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Tap mental health pros for their help

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It's gratifying to know the strong support the majority of citizens have for mental health professionals (MHP) in developing solutions, which might reduce the epidemic killings by high-power weaponry. I know MHP have a lot to offer in reducing the prevalence of gun violence in our beloved county; yet like all resources MHP have their challenges too and these obstacles need to be openly debated.
With my previous three years Army service; almost three decades of experiences as a probation and parole officer; experiences on two major serial offender task forces; eight years volunteer work on the Snohomish County Sheriff's Cold Murder Case team; and 15 years of private MHP practice, I have some suggestions (as many other learned MHP have) about how to deal effectively with violent or potential violent individuals.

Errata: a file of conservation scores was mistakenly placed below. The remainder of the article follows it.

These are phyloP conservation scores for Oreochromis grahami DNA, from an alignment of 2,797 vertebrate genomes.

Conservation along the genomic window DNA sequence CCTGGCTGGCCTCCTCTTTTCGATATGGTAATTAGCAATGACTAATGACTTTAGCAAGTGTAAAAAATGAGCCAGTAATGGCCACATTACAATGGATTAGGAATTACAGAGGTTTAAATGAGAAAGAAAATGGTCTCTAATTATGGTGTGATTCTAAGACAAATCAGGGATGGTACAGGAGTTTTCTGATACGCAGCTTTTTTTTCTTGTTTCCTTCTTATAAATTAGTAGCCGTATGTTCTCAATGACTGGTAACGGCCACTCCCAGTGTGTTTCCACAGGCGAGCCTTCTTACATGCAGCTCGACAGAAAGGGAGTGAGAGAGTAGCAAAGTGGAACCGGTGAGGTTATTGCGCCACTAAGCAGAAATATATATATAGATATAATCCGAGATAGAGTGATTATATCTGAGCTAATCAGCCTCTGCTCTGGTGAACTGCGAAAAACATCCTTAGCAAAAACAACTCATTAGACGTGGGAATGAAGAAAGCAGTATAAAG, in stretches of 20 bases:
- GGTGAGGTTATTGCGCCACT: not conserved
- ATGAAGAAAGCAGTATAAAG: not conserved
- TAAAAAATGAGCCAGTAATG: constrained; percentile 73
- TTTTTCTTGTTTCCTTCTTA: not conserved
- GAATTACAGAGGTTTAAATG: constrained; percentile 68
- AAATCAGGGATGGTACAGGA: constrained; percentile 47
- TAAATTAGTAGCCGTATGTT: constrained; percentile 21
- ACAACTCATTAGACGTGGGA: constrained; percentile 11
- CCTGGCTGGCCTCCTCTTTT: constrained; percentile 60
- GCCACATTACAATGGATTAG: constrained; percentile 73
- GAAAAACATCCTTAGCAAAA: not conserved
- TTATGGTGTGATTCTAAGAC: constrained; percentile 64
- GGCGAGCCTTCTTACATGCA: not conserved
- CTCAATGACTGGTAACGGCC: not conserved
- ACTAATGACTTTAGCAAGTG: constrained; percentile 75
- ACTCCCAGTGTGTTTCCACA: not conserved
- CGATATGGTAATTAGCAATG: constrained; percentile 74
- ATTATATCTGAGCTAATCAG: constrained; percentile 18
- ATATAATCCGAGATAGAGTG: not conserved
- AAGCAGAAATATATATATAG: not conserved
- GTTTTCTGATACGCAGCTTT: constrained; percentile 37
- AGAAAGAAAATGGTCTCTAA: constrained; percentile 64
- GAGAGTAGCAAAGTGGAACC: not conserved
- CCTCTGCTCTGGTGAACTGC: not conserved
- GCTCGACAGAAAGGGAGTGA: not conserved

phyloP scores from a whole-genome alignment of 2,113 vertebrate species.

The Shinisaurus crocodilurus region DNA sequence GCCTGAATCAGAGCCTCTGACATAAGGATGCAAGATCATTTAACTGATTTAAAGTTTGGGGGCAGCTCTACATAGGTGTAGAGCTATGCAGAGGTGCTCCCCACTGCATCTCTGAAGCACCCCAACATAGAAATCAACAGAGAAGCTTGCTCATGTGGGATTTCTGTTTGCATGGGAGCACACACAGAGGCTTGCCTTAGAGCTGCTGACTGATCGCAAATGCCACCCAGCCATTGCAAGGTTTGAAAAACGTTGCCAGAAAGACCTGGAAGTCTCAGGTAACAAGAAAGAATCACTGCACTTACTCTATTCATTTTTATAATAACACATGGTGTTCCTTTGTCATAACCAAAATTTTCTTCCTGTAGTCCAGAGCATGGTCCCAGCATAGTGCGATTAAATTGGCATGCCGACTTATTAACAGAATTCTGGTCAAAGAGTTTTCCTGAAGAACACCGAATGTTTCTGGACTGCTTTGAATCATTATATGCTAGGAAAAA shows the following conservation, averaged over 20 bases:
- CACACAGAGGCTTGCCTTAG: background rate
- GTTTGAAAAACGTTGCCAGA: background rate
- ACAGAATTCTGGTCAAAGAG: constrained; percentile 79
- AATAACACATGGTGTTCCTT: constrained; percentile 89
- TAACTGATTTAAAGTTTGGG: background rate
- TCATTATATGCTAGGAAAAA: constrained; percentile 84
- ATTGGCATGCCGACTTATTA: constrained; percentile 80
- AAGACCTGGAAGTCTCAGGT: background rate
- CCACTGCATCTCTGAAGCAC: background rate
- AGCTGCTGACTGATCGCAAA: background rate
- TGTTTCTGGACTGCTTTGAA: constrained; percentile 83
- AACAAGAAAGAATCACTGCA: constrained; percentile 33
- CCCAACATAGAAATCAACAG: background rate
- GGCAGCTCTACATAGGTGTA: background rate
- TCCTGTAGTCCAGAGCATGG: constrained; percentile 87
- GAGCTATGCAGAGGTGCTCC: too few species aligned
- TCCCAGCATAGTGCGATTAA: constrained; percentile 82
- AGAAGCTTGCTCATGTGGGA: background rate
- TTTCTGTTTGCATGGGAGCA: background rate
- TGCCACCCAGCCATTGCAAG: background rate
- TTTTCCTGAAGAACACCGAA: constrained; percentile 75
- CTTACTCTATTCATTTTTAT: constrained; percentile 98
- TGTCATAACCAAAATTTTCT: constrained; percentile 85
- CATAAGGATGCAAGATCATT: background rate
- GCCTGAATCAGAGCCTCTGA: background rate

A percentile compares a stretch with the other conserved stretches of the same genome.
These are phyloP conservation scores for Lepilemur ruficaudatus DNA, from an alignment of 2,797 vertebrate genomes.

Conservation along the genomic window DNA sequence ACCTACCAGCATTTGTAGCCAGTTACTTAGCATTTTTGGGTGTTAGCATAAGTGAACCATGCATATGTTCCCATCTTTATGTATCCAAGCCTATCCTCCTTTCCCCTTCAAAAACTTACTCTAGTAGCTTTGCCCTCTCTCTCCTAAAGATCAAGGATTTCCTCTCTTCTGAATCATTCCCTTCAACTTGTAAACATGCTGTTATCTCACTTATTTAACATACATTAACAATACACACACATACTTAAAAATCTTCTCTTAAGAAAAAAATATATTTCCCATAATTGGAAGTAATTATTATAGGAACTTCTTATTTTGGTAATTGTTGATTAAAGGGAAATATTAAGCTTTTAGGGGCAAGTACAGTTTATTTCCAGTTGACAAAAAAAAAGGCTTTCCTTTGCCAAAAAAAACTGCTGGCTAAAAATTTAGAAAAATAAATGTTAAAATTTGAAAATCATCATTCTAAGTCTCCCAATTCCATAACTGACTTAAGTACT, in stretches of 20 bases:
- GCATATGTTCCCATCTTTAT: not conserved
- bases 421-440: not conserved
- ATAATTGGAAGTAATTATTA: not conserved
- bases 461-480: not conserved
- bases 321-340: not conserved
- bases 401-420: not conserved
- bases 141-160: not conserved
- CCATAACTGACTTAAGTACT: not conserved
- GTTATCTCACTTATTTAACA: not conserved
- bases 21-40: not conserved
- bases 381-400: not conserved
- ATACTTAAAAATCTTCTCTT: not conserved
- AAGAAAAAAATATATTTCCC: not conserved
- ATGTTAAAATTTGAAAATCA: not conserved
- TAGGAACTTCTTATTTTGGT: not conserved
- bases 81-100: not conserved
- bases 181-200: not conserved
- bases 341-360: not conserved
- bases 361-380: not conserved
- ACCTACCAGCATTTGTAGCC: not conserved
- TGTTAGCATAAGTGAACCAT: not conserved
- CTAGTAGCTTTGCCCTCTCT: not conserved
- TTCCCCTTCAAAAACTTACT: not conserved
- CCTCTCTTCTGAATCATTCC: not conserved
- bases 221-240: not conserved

To get the non-violent measures discussions started, we in private practice must get the support of insurance companies when it comes to providing coverage for marriage and family therapy. As it stands now, too few insurance companies pay for this service; therefore a strong support system for families is missing. We licensed marriage and family therapists know without developing a strong family system, potential violent offenders have a major void in their ability to develop non-lethal ways to deal with life's stressors.
I am challenging our community leaders to bring together 12 to 15 MHP, who names must be drawn from both parties of for-profit and non-profit behavioral health specialists. The goal of these experienced professionals is to collectively develop recommendations, which could lead to the reduction of gun violence in our neighborhoods. Then these MHP endorsements should be forwarded to those who are in charge of making public policies for their action.
Chuck Wright
License Mental Health Counselor
Mill Creek

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